Talk:Star Names: Their Lore and Meaning
|WikiProject Books||(Rated Start-class)|
BorgQueen, your edits came in while I was upgrading my contribution. Sorry about any confusion.
I have clarified the relationship to astology
--GwydionM 20:31, 17 January 2006 (UTC)
Yes. Richard Hinckley Allen's Star Names, Their Lore and Meaning (Dover Publications, 1963) was a useful corrective to certain earlier efforts that went back to Bible maniacs such as Seis (DD, LLD!! – 1884) and Bullinger (DD!! – 1888), who were both in turn indebted to Frances Rolleston (1875), and who were all determined to discover in the Arabic names for the stars references to the Hebrew and/or Greek Bible and the alleged message of Christ.
Unfortunately the whole thing came a dreadful cropper when Rolleston confidently interpreted the names 'Sualocin' and 'Rotanev' (Alpha and Beta Delphini) in the 1814 Palermo catalogue as meaning 'swift (as the flow of water') and 'swiftly running (as water in the trough)' – both being references (of course!) to Jesus's alleged claim in John's revelation 'Behold, I am coming quickly'.
Alas, what she didn't know was that the then director of the Palermo observatory, Nicolo Cacciatore, had in fact named both stars after himself -- simply by reversing the Latin version of his name, Nicolaus Venator!!!
Oh dear! --PL 16:28, 23 January 2006 (UTC)
PS Mind you, that did't stop E Raymond Capt from bringing out his The Glory of the Stars in around 1977 (Artisan Sales/Topstone Books), regurgitating all the old 'biblical' theories! --PL 16:32, 24 January 2006 (UTC)
This article presently reads like a book review (and a glowing one, at that), not a neutral discussion of the subject, and is thus also in violation of WP:SOAP. It also fails to assert notability in any fashion, or provide any sources beyond the book itself, leading me to suspect that it's mostly original research. Using this book as a reference on other pages is one thing, but there is no indication in this article that the book itself deserves a page. I hope people can build this up into something worthwhile; despite what my edit history shows, I'd rather see articles kept than deleted, and I'm personally very interested in this book. Lucky number 49 19:34, 24 July 2007 (UTC)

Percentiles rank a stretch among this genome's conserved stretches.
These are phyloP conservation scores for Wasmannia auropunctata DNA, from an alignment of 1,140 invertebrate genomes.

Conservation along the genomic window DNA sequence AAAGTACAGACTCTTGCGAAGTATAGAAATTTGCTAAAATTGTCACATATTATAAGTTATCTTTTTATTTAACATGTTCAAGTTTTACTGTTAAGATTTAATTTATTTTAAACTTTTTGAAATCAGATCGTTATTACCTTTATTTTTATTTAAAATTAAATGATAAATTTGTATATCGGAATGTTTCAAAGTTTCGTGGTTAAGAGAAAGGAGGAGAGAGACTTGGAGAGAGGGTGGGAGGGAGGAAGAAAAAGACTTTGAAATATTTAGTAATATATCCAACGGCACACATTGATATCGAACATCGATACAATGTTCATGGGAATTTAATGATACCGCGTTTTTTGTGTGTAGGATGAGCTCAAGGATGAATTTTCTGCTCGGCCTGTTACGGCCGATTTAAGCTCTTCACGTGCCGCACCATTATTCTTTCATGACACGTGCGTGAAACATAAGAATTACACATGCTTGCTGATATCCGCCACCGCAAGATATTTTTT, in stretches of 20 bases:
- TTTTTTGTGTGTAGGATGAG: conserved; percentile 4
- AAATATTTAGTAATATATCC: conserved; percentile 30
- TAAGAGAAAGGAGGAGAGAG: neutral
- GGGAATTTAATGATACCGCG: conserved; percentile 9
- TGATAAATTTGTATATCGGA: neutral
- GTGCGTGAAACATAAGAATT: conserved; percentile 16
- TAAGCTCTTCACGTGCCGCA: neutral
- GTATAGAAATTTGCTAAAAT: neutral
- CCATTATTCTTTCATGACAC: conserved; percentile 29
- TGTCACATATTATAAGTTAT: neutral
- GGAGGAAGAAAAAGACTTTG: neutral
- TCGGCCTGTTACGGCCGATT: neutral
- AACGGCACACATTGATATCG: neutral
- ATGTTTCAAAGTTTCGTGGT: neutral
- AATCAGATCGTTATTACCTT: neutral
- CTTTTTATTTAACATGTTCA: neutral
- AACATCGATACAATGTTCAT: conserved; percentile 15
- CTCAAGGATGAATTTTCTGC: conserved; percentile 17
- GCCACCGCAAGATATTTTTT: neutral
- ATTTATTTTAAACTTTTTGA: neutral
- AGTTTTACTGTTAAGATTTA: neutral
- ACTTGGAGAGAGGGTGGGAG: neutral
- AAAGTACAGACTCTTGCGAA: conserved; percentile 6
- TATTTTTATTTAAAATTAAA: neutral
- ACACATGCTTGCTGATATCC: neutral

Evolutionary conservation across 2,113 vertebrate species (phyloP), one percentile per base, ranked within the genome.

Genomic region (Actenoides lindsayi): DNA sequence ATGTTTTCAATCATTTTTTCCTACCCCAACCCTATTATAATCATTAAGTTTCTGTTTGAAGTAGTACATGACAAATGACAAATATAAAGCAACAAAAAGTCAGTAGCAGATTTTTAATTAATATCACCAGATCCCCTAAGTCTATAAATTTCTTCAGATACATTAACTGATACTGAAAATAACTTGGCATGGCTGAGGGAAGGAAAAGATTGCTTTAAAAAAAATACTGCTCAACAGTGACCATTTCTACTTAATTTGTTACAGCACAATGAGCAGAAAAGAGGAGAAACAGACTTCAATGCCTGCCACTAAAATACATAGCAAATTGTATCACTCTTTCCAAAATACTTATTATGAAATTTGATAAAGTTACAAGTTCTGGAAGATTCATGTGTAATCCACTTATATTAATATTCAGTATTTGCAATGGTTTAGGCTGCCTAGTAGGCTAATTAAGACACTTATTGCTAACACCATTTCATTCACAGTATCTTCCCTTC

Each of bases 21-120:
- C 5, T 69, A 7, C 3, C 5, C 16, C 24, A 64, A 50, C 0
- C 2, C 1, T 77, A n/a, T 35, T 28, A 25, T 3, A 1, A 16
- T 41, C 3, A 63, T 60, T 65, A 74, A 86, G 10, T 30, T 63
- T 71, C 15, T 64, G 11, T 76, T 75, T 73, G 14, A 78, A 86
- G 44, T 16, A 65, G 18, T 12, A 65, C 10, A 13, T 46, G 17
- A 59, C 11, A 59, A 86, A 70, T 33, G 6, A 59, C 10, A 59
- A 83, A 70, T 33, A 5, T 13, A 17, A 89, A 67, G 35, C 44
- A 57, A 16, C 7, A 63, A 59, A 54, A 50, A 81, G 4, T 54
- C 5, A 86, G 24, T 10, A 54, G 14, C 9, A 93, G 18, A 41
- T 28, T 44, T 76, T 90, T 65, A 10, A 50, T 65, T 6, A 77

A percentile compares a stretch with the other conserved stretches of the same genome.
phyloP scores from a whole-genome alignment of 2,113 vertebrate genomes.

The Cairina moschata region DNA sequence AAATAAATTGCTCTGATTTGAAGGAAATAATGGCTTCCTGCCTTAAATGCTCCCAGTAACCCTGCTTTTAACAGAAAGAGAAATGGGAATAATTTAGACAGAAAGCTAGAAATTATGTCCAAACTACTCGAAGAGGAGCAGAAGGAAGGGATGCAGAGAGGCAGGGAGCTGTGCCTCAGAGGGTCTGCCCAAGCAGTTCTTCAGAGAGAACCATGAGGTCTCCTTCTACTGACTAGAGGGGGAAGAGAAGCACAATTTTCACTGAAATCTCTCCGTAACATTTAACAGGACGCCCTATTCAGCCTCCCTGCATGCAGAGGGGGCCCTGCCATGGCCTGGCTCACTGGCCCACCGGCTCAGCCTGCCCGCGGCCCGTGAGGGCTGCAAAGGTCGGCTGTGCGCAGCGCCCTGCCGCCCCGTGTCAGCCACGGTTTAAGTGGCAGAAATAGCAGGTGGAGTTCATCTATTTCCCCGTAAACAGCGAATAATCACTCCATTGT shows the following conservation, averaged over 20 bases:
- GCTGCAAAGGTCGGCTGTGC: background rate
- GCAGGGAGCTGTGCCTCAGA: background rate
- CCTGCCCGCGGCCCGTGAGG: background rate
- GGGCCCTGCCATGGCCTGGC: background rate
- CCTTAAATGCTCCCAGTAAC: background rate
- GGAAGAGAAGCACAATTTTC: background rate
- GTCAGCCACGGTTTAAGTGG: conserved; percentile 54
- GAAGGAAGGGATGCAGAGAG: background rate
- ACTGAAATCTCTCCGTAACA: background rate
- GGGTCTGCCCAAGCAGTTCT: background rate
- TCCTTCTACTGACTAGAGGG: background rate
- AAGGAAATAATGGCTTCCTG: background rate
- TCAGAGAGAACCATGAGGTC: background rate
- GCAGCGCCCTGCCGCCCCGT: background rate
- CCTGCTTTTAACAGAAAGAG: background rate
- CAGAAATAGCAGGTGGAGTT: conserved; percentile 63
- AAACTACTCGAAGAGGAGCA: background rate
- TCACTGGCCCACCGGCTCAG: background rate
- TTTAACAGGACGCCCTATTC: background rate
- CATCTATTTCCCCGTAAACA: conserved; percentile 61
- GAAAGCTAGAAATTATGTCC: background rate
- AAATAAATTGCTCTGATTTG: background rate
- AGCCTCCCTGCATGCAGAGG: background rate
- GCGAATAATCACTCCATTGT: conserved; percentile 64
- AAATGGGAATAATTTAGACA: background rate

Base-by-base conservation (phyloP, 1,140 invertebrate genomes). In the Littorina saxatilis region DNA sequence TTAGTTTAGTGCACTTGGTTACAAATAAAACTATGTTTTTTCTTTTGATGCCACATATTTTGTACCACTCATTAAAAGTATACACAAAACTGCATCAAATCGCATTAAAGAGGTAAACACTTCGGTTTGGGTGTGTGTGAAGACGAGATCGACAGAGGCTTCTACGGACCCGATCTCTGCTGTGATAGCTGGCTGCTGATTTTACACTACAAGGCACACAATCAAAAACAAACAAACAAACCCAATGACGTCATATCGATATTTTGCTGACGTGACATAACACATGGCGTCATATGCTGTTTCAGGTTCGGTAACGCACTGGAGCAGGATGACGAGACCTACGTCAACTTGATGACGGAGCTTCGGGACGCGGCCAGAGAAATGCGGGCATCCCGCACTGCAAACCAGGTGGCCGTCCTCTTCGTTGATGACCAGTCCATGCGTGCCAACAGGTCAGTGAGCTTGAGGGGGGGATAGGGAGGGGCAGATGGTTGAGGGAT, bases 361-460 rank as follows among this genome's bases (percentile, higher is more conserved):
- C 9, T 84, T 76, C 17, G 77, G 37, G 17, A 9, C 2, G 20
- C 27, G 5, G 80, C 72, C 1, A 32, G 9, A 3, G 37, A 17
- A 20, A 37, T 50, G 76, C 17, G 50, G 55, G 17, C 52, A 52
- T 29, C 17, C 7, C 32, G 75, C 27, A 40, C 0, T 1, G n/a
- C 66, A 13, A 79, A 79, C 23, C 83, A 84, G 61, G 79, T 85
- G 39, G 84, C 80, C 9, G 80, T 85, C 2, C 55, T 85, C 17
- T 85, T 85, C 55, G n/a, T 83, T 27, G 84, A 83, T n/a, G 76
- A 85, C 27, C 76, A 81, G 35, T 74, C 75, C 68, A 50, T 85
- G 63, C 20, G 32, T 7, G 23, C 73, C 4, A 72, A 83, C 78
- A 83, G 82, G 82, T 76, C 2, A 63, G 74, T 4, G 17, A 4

- For notability, press "What links here". Many articles are dependent on this one. For the rest I agree: the book is criticised, and it is still sometimes used as an academical level source, but the text shouldn't read as a book review. It should treat the text neutrally, then add criticisms and usages as comments. ... said: Rursus (mbork³) 18:52, 13 October 2009 (UTC)
- I downplayed the most obvious review statements, such as "author treats topic with scorn", and removing "not useful for". Everybody feel free to further improve! ... said: Rursus (mbork³) 19:24, 13 October 2009 (UTC)
I don't really understand why there's a long list of editions in this article,
- WP:PROMOTION, wikipedia is not a promotion site,
- WP:NOTDIR, wikipedia is not a directory of indiscriminate information, f.ex. "resource for conducting business",
This book is mentioned widely in just about any astronomy book which talks about proper names of stars in any depth, including Allen's shortcomings. You can also see folks re-using material Allen has brought up. Some of the mentions are of limited utility - I'll see what I can add, but it might be tricky. Casliber (talk · contribs) 12:36, 9 July 2012 (UTC)